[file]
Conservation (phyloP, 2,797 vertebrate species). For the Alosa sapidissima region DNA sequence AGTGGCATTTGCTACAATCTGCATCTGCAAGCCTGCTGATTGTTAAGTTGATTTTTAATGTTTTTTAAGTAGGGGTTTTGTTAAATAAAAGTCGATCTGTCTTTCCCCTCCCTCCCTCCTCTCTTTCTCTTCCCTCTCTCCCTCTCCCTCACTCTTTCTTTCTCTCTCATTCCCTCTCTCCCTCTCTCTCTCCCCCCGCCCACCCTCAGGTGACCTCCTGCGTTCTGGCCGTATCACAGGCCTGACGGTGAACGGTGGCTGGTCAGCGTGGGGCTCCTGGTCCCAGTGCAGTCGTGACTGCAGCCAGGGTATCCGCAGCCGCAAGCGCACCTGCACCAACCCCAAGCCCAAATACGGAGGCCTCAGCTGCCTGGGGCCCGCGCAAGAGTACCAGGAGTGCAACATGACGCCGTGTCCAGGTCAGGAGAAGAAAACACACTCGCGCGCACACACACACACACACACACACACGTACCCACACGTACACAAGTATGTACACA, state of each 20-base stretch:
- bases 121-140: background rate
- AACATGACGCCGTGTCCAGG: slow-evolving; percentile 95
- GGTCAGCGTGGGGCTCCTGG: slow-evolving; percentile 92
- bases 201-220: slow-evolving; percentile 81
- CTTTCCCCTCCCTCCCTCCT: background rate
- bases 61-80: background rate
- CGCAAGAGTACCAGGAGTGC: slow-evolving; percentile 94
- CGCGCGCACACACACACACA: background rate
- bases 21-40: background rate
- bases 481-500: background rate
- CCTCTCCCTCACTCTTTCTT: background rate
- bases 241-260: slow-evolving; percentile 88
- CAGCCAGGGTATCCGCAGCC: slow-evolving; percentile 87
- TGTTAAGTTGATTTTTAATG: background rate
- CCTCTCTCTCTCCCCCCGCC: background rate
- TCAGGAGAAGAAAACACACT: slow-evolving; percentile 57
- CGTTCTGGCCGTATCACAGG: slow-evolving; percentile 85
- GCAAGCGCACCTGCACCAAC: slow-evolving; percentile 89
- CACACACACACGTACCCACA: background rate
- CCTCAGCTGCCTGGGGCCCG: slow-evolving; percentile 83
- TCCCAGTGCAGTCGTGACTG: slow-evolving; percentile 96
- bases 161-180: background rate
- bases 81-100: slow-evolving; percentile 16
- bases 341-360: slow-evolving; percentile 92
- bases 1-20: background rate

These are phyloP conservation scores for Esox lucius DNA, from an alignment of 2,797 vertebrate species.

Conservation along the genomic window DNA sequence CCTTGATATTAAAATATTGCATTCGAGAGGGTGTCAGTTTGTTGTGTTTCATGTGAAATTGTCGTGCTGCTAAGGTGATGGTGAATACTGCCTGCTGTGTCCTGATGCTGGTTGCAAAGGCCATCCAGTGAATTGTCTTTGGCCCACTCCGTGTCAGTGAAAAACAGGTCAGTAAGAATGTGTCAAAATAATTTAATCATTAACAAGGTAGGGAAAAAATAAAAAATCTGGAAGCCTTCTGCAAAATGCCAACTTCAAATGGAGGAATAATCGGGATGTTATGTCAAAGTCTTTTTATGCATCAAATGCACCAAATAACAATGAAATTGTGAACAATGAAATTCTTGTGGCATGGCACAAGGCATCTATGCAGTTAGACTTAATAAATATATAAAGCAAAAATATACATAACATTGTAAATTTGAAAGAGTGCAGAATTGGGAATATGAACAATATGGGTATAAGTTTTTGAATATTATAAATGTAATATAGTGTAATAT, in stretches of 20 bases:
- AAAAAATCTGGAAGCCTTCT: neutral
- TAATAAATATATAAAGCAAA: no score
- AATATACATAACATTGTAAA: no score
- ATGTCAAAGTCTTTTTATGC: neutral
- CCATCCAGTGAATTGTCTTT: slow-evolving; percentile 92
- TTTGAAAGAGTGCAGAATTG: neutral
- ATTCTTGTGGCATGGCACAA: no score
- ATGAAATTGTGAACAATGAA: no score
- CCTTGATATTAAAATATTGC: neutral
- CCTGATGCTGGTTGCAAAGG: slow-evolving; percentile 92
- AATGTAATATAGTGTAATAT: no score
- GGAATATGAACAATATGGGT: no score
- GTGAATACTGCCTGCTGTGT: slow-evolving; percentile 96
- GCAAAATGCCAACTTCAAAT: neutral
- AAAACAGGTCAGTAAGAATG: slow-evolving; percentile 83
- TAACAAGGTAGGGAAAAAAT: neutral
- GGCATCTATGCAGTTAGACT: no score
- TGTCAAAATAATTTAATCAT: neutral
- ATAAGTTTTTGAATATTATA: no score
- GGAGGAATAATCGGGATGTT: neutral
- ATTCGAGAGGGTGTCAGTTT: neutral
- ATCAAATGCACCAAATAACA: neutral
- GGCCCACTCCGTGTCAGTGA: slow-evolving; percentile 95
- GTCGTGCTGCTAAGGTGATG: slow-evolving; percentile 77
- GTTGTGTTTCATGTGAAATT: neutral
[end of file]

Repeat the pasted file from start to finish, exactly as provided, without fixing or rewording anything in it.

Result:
Conservation (phyloP, 2,797 vertebrate species). For the Alosa sapidissima region DNA sequence AGTGGCATTTGCTACAATCTGCATCTGCAAGCCTGCTGATTGTTAAGTTGATTTTTAATGTTTTTTAAGTAGGGGTTTTGTTAAATAAAAGTCGATCTGTCTTTCCCCTCCCTCCCTCCTCTCTTTCTCTTCCCTCTCTCCCTCTCCCTCACTCTTTCTTTCTCTCTCATTCCCTCTCTCCCTCTCTCTCTCCCCCCGCCCACCCTCAGGTGACCTCCTGCGTTCTGGCCGTATCACAGGCCTGACGGTGAACGGTGGCTGGTCAGCGTGGGGCTCCTGGTCCCAGTGCAGTCGTGACTGCAGCCAGGGTATCCGCAGCCGCAAGCGCACCTGCACCAACCCCAAGCCCAAATACGGAGGCCTCAGCTGCCTGGGGCCCGCGCAAGAGTACCAGGAGTGCAACATGACGCCGTGTCCAGGTCAGGAGAAGAAAACACACTCGCGCGCACACACACACACACACACACACACGTACCCACACGTACACAAGTATGTACACA, state of each 20-base stretch:
- bases 121-140: background rate
- AACATGACGCCGTGTCCAGG: slow-evolving; percentile 95
- GGTCAGCGTGGGGCTCCTGG: slow-evolving; percentile 92
- bases 201-220: slow-evolving; percentile 81
- CTTTCCCCTCCCTCCCTCCT: background rate
- bases 61-80: background rate
- CGCAAGAGTACCAGGAGTGC: slow-evolving; percentile 94
- CGCGCGCACACACACACACA: background rate
- bases 21-40: background rate
- bases 481-500: background rate
- CCTCTCCCTCACTCTTTCTT: background rate
- bases 241-260: slow-evolving; percentile 88
- CAGCCAGGGTATCCGCAGCC: slow-evolving; percentile 87
- TGTTAAGTTGATTTTTAATG: background rate
- CCTCTCTCTCTCCCCCCGCC: background rate
- TCAGGAGAAGAAAACACACT: slow-evolving; percentile 57
- CGTTCTGGCCGTATCACAGG: slow-evolving; percentile 85
- GCAAGCGCACCTGCACCAAC: slow-evolving; percentile 89
- CACACACACACGTACCCACA: background rate
- CCTCAGCTGCCTGGGGCCCG: slow-evolving; percentile 83
- TCCCAGTGCAGTCGTGACTG: slow-evolving; percentile 96
- bases 161-180: background rate
- bases 81-100: slow-evolving; percentile 16
- bases 341-360: slow-evolving; percentile 92
- bases 1-20: background rate

These are phyloP conservation scores for Esox lucius DNA, from an alignment of 2,797 vertebrate species.

Conservation along the genomic window DNA sequence CCTTGATATTAAAATATTGCATTCGAGAGGGTGTCAGTTTGTTGTGTTTCATGTGAAATTGTCGTGCTGCTAAGGTGATGGTGAATACTGCCTGCTGTGTCCTGATGCTGGTTGCAAAGGCCATCCAGTGAATTGTCTTTGGCCCACTCCGTGTCAGTGAAAAACAGGTCAGTAAGAATGTGTCAAAATAATTTAATCATTAACAAGGTAGGGAAAAAATAAAAAATCTGGAAGCCTTCTGCAAAATGCCAACTTCAAATGGAGGAATAATCGGGATGTTATGTCAAAGTCTTTTTATGCATCAAATGCACCAAATAACAATGAAATTGTGAACAATGAAATTCTTGTGGCATGGCACAAGGCATCTATGCAGTTAGACTTAATAAATATATAAAGCAAAAATATACATAACATTGTAAATTTGAAAGAGTGCAGAATTGGGAATATGAACAATATGGGTATAAGTTTTTGAATATTATAAATGTAATATAGTGTAATAT, in stretches of 20 bases:
- AAAAAATCTGGAAGCCTTCT: neutral
- TAATAAATATATAAAGCAAA: no score
- AATATACATAACATTGTAAA: no score
- ATGTCAAAGTCTTTTTATGC: neutral
- CCATCCAGTGAATTGTCTTT: slow-evolving; percentile 92
- TTTGAAAGAGTGCAGAATTG: neutral
- ATTCTTGTGGCATGGCACAA: no score
- ATGAAATTGTGAACAATGAA: no score
- CCTTGATATTAAAATATTGC: neutral
- CCTGATGCTGGTTGCAAAGG: slow-evolving; percentile 92
- AATGTAATATAGTGTAATAT: no score
- GGAATATGAACAATATGGGT: no score
- GTGAATACTGCCTGCTGTGT: slow-evolving; percentile 96
- GCAAAATGCCAACTTCAAAT: neutral
- AAAACAGGTCAGTAAGAATG: slow-evolving; percentile 83
- TAACAAGGTAGGGAAAAAAT: neutral
- GGCATCTATGCAGTTAGACT: no score
- TGTCAAAATAATTTAATCAT: neutral
- ATAAGTTTTTGAATATTATA: no score
- GGAGGAATAATCGGGATGTT: neutral
- ATTCGAGAGGGTGTCAGTTT: neutral
- ATCAAATGCACCAAATAACA: neutral
- GGCCCACTCCGTGTCAGTGA: slow-evolving; percentile 95
- GTCGTGCTGCTAAGGTGATG: slow-evolving; percentile 77
- GTTGTGTTTCATGTGAAATT: neutral